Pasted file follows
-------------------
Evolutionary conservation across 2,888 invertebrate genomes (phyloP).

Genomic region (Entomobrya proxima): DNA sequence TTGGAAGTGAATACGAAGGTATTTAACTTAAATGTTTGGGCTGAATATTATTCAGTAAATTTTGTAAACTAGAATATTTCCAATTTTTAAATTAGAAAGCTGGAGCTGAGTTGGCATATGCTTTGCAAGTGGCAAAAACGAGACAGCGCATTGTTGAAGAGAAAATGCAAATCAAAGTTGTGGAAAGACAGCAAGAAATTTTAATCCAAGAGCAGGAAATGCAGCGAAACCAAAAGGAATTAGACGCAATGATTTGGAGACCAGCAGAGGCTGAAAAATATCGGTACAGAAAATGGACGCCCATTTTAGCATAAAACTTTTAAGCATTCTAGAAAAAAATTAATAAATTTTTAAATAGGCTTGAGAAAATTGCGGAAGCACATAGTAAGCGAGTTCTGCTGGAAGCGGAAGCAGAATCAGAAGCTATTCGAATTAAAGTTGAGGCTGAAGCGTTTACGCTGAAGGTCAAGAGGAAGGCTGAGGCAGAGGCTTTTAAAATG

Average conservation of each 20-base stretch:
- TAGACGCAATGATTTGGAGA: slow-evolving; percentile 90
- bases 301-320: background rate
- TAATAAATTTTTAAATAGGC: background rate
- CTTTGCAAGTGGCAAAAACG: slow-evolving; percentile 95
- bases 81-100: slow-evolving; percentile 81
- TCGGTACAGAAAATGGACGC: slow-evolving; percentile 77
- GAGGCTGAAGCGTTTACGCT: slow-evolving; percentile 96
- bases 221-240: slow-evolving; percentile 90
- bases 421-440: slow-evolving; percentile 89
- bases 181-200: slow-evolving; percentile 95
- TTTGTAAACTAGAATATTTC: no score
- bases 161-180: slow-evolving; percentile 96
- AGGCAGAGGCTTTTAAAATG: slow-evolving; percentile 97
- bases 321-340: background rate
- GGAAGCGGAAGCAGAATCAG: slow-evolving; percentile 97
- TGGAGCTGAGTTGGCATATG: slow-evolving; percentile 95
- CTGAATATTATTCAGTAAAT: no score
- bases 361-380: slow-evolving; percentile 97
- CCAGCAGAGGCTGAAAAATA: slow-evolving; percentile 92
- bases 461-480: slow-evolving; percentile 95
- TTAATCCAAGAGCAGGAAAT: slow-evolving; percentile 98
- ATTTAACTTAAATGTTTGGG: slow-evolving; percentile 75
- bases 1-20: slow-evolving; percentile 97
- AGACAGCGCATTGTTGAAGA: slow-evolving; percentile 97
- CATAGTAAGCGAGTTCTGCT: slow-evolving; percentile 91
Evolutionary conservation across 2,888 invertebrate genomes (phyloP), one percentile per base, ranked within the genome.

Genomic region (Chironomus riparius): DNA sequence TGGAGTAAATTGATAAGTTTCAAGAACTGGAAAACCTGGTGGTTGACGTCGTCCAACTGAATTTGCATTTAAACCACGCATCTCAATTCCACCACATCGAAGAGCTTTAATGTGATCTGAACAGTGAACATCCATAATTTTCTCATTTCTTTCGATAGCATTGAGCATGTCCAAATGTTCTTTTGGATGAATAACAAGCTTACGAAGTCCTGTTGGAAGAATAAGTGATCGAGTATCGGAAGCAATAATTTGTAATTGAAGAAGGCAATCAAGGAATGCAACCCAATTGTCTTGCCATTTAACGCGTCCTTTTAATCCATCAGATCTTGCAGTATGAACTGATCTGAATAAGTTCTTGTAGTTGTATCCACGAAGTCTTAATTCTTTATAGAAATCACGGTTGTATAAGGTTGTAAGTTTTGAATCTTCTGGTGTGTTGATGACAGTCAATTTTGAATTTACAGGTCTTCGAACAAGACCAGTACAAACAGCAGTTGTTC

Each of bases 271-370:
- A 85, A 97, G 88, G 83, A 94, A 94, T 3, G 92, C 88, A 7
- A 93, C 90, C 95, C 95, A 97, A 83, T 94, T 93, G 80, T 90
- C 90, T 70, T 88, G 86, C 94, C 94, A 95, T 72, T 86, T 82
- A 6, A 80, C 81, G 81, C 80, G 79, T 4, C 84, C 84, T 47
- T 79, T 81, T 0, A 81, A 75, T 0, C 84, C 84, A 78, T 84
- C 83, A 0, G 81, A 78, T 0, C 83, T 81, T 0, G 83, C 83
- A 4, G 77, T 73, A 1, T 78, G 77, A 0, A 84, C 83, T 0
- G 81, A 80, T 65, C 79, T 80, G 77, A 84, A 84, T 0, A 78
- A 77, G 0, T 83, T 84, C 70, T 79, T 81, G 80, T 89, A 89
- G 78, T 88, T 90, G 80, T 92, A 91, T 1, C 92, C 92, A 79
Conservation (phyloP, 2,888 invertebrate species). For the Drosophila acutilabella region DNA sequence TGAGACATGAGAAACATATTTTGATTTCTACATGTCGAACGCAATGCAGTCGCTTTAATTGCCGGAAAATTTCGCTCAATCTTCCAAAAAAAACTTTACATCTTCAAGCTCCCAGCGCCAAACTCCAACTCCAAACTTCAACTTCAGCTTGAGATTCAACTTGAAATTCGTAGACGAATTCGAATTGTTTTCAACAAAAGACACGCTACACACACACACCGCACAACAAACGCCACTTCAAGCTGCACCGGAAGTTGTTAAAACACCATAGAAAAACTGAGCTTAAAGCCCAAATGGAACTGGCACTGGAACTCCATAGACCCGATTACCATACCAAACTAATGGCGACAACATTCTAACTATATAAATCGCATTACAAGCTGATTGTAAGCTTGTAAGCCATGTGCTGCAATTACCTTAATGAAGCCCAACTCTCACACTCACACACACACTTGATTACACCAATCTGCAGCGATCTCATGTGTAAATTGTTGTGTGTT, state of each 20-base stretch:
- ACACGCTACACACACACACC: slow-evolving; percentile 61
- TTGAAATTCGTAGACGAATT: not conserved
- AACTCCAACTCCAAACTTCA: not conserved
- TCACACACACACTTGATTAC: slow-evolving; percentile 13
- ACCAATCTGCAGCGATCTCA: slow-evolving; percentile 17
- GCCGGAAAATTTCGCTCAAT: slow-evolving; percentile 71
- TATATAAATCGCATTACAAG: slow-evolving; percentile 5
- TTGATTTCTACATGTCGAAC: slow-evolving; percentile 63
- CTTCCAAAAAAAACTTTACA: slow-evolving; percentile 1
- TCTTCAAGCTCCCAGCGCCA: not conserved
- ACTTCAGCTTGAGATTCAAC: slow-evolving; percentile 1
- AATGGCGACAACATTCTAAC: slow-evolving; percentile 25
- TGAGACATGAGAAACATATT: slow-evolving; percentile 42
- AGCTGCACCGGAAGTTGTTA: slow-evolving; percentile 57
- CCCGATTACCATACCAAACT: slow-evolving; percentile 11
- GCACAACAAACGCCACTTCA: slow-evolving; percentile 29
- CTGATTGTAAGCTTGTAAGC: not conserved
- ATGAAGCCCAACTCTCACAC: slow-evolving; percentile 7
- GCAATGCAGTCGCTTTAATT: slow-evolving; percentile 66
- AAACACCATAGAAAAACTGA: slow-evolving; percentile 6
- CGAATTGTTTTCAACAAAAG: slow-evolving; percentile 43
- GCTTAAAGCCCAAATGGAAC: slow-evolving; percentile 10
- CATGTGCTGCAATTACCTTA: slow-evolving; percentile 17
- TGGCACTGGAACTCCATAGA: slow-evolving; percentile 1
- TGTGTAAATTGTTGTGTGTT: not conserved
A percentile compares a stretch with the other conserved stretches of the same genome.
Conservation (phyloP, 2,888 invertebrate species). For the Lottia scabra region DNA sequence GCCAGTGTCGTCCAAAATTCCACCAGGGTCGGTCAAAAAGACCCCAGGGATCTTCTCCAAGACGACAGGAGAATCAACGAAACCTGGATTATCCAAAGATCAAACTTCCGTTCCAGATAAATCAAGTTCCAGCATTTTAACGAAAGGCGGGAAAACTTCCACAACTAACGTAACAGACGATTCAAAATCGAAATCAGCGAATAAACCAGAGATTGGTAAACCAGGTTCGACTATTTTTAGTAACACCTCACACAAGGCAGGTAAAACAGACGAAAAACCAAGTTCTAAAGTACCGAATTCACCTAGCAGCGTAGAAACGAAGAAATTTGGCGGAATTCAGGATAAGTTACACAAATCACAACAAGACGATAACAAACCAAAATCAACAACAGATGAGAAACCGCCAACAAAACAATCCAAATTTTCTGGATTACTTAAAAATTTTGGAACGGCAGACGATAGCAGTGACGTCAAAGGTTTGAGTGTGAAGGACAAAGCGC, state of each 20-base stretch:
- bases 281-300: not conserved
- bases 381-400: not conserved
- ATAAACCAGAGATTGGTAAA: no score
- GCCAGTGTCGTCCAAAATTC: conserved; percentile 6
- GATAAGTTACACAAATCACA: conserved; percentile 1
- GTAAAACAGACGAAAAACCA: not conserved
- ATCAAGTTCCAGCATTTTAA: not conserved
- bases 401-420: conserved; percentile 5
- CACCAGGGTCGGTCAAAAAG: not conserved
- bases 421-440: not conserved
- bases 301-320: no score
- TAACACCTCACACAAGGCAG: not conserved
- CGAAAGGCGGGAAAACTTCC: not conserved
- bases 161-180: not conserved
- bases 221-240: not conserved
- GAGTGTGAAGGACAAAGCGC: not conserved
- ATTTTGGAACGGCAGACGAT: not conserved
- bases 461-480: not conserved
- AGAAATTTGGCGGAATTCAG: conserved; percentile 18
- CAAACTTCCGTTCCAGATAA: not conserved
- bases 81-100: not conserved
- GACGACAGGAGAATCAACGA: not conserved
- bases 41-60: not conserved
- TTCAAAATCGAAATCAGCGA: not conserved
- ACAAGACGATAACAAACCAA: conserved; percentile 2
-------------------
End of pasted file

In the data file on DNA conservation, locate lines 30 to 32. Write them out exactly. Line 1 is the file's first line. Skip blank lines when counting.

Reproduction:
Genomic region (Chironomus riparius): DNA sequence TGGAGTAAATTGATAAGTTTCAAGAACTGGAAAACCTGGTGGTTGACGTCGTCCAACTGAATTTGCATTTAAACCACGCATCTCAATTCCACCACATCGAAGAGCTTTAATGTGATCTGAACAGTGAACATCCATAATTTTCTCATTTCTTTCGATAGCATTGAGCATGTCCAAATGTTCTTTTGGATGAATAACAAGCTTACGAAGTCCTGTTGGAAGAATAAGTGATCGAGTATCGGAAGCAATAATTTGTAATTGAAGAAGGCAATCAAGGAATGCAACCCAATTGTCTTGCCATTTAACGCGTCCTTTTAATCCATCAGATCTTGCAGTATGAACTGATCTGAATAAGTTCTTGTAGTTGTATCCACGAAGTCTTAATTCTTTATAGAAATCACGGTTGTATAAGGTTGTAAGTTTTGAATCTTCTGGTGTGTTGATGACAGTCAATTTTGAATTTACAGGTCTTCGAACAAGACCAGTACAAACAGCAGTTGTTC

Each of bases 271-370:
- A 85, A 97, G 88, G 83, A 94, A 94, T 3, G 92, C 88, A 7